Then the meds wore off an reality set in. It didn’t really make sense at all. I mean, maybe, if I can save enough money and I really think I could make a career as some sort of artist or art educator, but I’m not really that good at it. And I have such a good career right now. I mean, somehow or other I managed to line myself up for a really solid professional life as long as I can keep improving, fix my issues with time management and leadership, and really be a rockstar marketer. I mean, nothing is easy, but compared to just seven years ago when I was at my rock bottom, completely depressed post graduation, and hoping for a full time job doing just about anything, I’ve somehow landed on my feet. It really wasn’t that long ago when I was sending out thousands of resumes per month, applying for just any job, hoping someone would bite, and finding it extremely difficult for anyone in Silicon Valley to give someone without an Ivy League degree and heaps of internship experience a chance.

God knows I don’t want to mess up now. It’s very possible that I’m just so mentally unstable (ie bipolar and/or borderline) that I’ll never truly be content in my life as much as I want to be. There is a part of me that loves exactly where I am right now, and wouldn’t change it for the world. I was just telling my boyfriend that of all the jobs I’ve had thus far, this is definitely my favorite. I finally have some autonomy and responsibility. Still, what does this actually lead to professionally 10 years down the line? Do I want to be VP of Marketing when I’m 38? Or would I rather be a product manager, or psychologist, or artist, or…?

The fact that these jobs require 24/7 commitments and contributions is fine in my 20s, but could I really do this in my 30s as I hopefully start a family? And am I even cut out for any leadership roles? I’ve already written on here that I’m terrible at leading and managing. I could get better, but some people just aren’t natural leaders. Those people who excel in business, especially in the softer side, are people people. And I am not good with people. I’m good at understanding people, I’m good at observing people, I’m good at listening to people, but I’m not so good at all the other social skills that are so valuable in life, especially in business. The only way one can get away with that and still be a leader is if they are a brilliant engineer, which I am not.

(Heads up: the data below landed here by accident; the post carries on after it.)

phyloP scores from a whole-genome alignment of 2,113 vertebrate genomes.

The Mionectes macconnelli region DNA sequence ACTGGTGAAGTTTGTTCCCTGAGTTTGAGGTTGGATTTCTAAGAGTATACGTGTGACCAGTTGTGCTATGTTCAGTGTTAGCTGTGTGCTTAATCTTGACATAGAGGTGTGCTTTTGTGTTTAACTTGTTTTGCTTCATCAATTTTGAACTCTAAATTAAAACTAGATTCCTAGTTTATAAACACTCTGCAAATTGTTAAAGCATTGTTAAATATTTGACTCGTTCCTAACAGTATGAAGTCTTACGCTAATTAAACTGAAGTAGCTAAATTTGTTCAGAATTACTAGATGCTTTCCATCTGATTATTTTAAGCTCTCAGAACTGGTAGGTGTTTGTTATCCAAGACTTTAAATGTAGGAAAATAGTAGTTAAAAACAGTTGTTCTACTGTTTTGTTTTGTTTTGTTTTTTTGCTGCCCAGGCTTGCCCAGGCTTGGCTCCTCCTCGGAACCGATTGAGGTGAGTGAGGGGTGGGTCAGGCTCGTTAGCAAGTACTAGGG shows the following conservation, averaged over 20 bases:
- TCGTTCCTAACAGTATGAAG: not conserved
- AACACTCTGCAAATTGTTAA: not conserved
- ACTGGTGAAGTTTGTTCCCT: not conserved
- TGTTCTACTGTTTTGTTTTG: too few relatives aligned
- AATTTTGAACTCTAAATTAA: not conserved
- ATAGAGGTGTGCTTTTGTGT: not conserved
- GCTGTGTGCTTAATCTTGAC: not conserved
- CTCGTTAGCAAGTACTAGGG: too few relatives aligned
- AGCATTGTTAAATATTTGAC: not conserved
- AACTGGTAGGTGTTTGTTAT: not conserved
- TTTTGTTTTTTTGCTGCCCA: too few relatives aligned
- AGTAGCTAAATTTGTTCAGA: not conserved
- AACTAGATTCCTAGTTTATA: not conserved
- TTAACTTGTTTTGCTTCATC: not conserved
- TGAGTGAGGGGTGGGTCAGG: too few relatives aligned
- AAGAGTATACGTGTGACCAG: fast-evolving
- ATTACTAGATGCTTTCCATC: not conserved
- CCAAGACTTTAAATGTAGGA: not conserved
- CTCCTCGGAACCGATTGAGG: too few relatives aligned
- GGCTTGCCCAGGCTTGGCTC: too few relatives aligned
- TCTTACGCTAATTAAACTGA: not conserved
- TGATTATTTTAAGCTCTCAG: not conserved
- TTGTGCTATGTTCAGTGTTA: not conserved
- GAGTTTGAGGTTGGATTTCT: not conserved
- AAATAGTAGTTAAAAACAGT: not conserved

Anyway, I probably shouldn’t be writing this all publicly because one of these days someone who knows me is going to figure out who I am and take all of this the wrong way.  I hope I’ve made it clear that I really, really like my job and even more so I like my company and the people I work with, there is just a fundamental concern I have regarding if I’m in a career where I’ll never actually be good enough to get ahead due to my poor social and leadership skills.

That said, maybe I do this for 3-5 more years, and focus on really doing the best I possibly can, just deal with all of the painful criticism when I am not perfect, hang in, hold tight, sit back, and try to get better at the things I’m not that good at, or focus on improving what I’m already good at, and when that time is up, I can make a decision about where I go next. Maybe that is really dropping everything and going to art school. Maybe that’s an MBA. Maybe that’s going to school for user experience. Maybe that’s going back into journalism (which I miss and think I’d be much better at now than I was when I didn’t understand the business world at all.) Maybe that’s just leaving work and becoming a full-time mom. I don’t know, but what I do know is that I need to wake up every morning and commit to where I am at now. It’s a great place to be. And I really do have the ability, everyday, to make a difference. Ultimately that’s all I really need to be happy, as long as I’m succeeding more often than failing.



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2 thoughts on “The Sun Fades on Another Weekend”

  1. maybe you're not mentally unstable but just different. to put it cruelly, you're not normal. neither am I. who wants to be normal anyway? 🙂

  2. You are perfect exactly as you are. If you are concerned about emotional stability, check out the Sedona method. Highly recommended. And fwiw i really enjoy reading your blog. You are just human, suffering the same doubts and uncertainties that we all do. I for one appreciate and admire your honesty.